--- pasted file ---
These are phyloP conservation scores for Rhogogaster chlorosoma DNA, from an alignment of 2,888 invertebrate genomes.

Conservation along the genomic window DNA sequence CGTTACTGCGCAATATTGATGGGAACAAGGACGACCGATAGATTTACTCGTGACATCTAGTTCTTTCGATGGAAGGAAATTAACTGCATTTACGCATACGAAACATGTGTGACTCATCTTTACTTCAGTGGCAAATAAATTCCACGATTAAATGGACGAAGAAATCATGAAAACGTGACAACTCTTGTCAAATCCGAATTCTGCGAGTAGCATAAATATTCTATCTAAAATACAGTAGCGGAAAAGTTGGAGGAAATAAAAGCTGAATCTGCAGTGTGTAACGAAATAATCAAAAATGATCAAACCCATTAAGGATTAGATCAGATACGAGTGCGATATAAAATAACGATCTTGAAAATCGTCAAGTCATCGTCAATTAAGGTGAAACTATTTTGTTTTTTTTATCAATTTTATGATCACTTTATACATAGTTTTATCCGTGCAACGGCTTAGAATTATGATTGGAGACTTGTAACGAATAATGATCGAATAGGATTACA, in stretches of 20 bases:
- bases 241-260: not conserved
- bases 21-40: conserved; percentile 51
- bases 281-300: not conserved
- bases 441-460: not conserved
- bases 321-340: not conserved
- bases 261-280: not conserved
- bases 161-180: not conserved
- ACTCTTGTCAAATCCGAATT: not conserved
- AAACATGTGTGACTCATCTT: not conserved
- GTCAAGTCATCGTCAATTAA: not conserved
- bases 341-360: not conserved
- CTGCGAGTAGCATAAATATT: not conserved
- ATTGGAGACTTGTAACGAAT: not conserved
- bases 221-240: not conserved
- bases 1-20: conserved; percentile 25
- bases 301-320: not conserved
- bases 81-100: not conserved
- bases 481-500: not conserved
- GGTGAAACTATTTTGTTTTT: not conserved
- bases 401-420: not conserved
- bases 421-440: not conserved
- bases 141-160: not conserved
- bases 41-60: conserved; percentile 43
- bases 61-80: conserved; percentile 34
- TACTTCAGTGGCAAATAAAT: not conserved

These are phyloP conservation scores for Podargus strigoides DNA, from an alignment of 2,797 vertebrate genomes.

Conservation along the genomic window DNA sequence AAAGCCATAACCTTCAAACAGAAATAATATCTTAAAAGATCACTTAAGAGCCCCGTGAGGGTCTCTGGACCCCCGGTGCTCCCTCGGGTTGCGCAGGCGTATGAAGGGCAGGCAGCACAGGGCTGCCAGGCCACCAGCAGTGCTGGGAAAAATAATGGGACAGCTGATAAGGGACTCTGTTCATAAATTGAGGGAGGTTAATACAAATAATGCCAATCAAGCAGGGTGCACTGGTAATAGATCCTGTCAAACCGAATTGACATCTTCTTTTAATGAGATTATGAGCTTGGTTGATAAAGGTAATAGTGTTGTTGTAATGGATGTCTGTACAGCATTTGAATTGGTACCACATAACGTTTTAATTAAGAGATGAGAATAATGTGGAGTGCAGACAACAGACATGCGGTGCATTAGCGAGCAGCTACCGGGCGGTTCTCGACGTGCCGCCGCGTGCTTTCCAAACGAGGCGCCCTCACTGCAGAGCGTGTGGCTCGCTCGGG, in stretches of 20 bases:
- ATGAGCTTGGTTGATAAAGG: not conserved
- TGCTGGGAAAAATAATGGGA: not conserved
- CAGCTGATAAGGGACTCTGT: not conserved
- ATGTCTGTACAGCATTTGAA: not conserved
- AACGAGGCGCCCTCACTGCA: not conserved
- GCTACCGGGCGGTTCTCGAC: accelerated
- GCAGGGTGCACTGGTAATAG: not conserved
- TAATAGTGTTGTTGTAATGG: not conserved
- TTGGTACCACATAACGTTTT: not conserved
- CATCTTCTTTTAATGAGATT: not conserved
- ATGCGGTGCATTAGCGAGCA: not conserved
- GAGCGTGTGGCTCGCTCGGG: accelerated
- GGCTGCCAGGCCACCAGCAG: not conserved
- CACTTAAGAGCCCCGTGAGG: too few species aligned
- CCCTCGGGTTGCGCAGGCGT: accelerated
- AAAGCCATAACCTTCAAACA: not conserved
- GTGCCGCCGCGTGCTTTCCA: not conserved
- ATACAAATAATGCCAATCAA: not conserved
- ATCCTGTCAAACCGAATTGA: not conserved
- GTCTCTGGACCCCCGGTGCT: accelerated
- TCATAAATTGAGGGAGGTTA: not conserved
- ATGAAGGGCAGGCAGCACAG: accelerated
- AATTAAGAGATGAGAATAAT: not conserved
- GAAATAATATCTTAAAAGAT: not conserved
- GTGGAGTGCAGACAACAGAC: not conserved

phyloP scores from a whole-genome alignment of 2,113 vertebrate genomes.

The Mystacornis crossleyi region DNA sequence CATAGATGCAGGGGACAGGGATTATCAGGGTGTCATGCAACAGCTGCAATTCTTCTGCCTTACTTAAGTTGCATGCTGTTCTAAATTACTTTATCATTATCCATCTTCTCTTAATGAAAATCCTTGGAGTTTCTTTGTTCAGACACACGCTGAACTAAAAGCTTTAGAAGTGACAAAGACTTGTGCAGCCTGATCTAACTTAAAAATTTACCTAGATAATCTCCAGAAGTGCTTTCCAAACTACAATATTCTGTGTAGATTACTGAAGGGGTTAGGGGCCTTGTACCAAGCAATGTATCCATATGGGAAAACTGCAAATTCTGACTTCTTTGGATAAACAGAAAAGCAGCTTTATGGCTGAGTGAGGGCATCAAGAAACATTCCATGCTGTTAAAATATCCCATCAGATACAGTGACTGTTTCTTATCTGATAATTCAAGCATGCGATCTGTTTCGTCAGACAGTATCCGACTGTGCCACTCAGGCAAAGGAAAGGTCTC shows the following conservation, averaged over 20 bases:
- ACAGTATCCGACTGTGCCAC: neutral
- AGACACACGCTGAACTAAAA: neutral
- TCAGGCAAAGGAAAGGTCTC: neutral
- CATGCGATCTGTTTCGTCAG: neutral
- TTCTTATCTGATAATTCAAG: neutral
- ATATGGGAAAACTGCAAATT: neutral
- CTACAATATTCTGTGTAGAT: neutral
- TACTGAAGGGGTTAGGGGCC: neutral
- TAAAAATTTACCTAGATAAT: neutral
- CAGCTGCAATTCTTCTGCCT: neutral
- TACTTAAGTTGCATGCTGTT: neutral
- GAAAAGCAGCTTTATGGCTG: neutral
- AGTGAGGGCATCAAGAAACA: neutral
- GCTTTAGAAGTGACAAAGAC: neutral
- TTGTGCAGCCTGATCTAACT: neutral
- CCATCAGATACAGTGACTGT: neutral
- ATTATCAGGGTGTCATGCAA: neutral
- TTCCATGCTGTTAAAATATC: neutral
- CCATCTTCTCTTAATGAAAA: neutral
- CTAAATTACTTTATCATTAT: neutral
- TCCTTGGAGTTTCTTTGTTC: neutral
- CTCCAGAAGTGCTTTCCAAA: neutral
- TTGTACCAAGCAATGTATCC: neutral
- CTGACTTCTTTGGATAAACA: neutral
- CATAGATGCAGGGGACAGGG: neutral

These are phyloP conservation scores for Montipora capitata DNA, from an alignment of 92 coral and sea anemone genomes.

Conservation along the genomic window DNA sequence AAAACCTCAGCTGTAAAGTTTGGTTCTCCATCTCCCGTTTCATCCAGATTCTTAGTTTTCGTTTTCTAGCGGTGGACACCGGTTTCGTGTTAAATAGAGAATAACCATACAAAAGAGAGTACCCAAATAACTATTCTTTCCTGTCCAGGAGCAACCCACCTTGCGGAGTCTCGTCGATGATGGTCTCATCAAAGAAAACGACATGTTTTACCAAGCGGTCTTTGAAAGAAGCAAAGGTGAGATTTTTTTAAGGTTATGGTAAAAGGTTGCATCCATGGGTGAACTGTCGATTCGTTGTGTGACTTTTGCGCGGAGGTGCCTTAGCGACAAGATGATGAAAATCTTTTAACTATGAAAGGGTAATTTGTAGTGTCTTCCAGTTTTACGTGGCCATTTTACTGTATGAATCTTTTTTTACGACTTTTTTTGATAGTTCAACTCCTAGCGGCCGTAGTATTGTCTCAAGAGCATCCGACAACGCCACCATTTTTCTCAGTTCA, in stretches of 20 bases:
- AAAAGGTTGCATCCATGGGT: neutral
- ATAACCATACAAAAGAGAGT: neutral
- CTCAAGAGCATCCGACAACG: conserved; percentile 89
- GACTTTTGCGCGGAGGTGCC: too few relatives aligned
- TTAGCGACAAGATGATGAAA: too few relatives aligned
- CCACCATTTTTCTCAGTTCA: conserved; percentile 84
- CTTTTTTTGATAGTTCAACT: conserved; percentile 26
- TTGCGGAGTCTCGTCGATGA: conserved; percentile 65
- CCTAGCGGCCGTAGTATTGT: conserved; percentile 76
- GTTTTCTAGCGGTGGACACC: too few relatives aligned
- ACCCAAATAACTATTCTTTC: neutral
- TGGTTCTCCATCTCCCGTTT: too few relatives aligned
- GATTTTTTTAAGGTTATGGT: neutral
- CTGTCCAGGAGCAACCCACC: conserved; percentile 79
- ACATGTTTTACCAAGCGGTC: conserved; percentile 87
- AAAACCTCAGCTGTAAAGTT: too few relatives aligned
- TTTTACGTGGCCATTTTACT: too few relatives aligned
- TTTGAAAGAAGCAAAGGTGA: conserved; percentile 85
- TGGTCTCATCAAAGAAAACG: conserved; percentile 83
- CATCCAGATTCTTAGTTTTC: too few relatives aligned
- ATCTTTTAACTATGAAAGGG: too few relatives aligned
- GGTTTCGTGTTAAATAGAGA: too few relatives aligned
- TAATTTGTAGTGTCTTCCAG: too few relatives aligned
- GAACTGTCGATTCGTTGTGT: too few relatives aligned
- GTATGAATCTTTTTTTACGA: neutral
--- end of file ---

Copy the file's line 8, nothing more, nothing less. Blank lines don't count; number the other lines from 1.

- bases 261-280: not conserved